- The Sri Lankan government was accused from various corners of being complicit during the pogrom and of supporting and encouraging the Sinhalese mobs. President Jayewardene has been accused of failing to condemn the violence or to express sympathy to the survivors, blaming Tamils for bringing it upon themselves, failing to take any meaningful measures to punish the perpetrators of the violence, and praising the mobs as heroes of the Sinhalese people. In an interview with the Daily Telegraph on 11 July 1983, about two weeks prior to the riots, Jayewardene expressed the state’s complicity in the violence against the Tamils.
- Sri Lankan President J.R Jayawardene said: “I am not worried about the opinion of the Jaffna (Tamil) people now. Now we cannot think of them. Not about their lives or of their opinion about us. The more you put pressure in the north, the happier the Sinhala people will be here… really, if I starve the Tamils, Sinhala people will be happy.” Even though some Tamil politicians accused the ruling UNP of not taking appropriate actions to prevent the riots, the government was adamant that it did take vital counter measures from the very early stages to combat rioters and to safeguard the Tamil community. Curfew was enforced immediately after the riots broke out. The attacks, according to the government, were carefully organised; and government properties such as trains, buildings, and buses were the initial targets. Prime Minister Premadasa formed a committee to organise shelter for, and feeding of, an estimated 20,000 homeless Tamils in Colombo. These temporary shelters were situated at five school buildings and an aircraft hangar. After the number of refugees increased to around 50,000, the government, with help from India, took measures to transport Tamils north on ships.
Mobs armed with petrol were seen stopping passing motorists at critical street junctions. After ascertaining the ethnic identity of the driver and passengers, they set alight the vehicles, with the drivers and passengers trapped inside. Mobs were also seen stopping buses to identify Tamil passengers, who were subsequently knifed, clubbed to death, or burned alive. One Norwegian tourist saw a mob set fire to a minibus with 20 people inside, killing them all. According to eyewitness testimony of a victim who survived the riots, Buddhist monks were among the rioters.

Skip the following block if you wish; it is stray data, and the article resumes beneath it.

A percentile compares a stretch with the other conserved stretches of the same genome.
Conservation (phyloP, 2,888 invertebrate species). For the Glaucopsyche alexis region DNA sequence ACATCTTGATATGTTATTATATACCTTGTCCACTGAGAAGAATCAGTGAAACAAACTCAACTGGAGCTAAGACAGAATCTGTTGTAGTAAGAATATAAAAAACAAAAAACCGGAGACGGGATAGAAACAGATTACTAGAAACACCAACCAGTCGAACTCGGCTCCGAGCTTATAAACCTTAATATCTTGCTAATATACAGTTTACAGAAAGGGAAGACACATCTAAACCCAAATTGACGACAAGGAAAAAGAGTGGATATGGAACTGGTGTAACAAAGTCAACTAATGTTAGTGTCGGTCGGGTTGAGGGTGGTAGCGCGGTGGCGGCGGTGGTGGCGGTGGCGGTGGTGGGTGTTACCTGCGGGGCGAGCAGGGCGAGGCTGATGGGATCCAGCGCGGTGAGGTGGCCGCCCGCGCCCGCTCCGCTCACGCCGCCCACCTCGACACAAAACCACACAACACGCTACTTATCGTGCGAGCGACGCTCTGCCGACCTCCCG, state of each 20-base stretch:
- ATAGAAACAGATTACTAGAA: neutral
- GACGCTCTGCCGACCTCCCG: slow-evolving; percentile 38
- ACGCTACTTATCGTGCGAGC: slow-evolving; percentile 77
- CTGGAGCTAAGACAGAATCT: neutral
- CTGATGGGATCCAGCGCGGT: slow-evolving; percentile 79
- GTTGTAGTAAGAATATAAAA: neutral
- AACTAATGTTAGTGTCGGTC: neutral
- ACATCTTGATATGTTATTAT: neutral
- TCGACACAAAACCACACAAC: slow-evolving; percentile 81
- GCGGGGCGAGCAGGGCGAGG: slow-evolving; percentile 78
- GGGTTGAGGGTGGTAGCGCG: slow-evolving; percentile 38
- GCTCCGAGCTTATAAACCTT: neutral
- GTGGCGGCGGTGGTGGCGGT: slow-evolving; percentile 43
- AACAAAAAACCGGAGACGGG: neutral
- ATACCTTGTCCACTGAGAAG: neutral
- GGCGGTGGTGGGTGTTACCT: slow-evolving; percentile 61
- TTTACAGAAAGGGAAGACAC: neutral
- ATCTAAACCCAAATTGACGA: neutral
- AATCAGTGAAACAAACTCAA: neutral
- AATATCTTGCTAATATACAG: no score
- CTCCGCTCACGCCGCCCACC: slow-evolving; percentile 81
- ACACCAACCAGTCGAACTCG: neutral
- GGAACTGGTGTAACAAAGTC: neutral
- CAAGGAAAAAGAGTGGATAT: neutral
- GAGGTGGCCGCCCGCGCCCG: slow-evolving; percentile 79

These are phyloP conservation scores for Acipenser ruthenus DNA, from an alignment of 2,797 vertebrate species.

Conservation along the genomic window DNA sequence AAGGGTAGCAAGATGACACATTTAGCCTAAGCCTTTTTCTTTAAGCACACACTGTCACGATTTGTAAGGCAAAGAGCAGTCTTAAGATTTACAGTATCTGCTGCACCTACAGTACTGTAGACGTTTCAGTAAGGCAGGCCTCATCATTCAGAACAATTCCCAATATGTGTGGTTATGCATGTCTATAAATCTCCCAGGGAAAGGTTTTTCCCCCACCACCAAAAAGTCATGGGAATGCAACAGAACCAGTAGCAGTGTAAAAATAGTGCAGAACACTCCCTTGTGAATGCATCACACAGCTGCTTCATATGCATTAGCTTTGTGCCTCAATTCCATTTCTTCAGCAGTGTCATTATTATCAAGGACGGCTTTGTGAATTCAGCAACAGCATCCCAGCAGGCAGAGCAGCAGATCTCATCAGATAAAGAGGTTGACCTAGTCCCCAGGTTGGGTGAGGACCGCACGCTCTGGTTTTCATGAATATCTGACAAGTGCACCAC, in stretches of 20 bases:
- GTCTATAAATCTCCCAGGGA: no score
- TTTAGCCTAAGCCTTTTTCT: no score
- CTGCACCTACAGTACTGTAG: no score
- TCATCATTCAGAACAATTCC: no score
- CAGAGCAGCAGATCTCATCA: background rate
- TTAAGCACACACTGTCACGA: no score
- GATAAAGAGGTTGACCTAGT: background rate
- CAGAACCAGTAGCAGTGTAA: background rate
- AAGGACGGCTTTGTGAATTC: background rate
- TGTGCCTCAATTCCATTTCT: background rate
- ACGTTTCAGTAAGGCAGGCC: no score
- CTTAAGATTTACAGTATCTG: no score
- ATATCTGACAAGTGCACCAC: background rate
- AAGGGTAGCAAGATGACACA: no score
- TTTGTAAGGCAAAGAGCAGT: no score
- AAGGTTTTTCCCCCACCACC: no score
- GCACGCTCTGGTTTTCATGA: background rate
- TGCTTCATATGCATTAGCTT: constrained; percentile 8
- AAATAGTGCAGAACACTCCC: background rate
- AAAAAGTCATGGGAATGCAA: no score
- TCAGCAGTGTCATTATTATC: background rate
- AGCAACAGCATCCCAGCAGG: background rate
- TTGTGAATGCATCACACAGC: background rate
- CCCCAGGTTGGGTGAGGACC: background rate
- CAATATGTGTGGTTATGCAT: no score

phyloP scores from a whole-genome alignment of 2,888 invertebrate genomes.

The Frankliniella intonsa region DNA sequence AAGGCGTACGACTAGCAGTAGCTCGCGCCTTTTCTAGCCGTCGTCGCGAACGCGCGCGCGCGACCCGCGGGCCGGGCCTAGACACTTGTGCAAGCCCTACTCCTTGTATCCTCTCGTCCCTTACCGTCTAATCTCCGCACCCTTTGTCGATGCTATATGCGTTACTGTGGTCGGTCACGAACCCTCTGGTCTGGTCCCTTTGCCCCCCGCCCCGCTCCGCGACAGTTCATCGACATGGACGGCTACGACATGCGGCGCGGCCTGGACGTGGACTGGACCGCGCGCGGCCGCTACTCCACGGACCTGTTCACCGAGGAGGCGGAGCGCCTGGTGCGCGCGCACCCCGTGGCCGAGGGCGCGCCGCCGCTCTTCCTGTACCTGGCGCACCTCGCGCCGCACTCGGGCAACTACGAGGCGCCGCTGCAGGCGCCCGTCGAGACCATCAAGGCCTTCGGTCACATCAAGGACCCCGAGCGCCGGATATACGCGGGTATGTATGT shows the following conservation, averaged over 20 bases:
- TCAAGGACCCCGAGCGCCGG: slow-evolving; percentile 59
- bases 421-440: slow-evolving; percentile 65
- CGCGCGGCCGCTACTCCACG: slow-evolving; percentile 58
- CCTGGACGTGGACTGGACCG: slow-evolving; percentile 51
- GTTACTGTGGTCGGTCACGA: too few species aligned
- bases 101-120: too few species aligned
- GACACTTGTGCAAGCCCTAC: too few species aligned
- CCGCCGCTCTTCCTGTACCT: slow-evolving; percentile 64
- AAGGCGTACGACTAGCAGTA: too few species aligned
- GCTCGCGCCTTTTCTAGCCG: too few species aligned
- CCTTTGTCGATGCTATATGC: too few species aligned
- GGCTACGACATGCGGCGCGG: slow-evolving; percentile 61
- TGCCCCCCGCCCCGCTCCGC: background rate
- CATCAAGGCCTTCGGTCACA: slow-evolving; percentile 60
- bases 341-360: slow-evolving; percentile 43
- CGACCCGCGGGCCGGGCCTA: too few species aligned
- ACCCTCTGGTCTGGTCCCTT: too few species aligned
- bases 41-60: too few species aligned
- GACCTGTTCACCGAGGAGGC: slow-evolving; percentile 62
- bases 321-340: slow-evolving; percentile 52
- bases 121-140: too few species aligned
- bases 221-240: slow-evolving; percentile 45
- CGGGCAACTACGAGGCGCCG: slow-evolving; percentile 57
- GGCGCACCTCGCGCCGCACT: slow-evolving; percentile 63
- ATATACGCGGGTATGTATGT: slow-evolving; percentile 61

The Tamil Guardian lists more eyewitness testimonies from various sources:
London’s Daily Telegraph (July 26) wrote:
“Motorists were dragged from their cars to be stoned and beaten with sticks. Others were cut down with knives and axes. Mobs of Sinhala youth rampaged through the streets, ransacking homes, shops and offices, looting them and setting them ablaze, as they sought out members of the Tamil ethnic minority. A mob attacked a Tamil cyclist riding near Colombo’s eye hospital. The cyclist was hauled from his bike, drenched with petrol and set alight. As he ran screaming down the street, the mob set on him again and hacked him down with jungle knives”.
In his book, The Tragedy of Sri Lanka, William McGowan wrote:
While travelling on a bus when a mob laid siege to it, passengers watched as a small boy was hacked ‘to limb-less death’. The bus driver was ordered to give up a Tamil. He pointed out a woman who was desperately trying to erase the mark on her forehead—called a kumkum—as the thugs bore down on her. The woman’s belly was ripped open with a broken bottle and she was immolated as people clapped and danced. In another incident, two sisters, one eighteen and one eleven, were decapitated and raped, the latter ‘until there was nothing left to violate and no volunteers could come forward’, after which she was burned. While all this was going on, a line of Buddhist monks appeared, arms flailing, their voices raised in a delirium of exhortation, summoning the Sinhalese to put all Tamils to death.
The London Daily Express (29 July) wrote: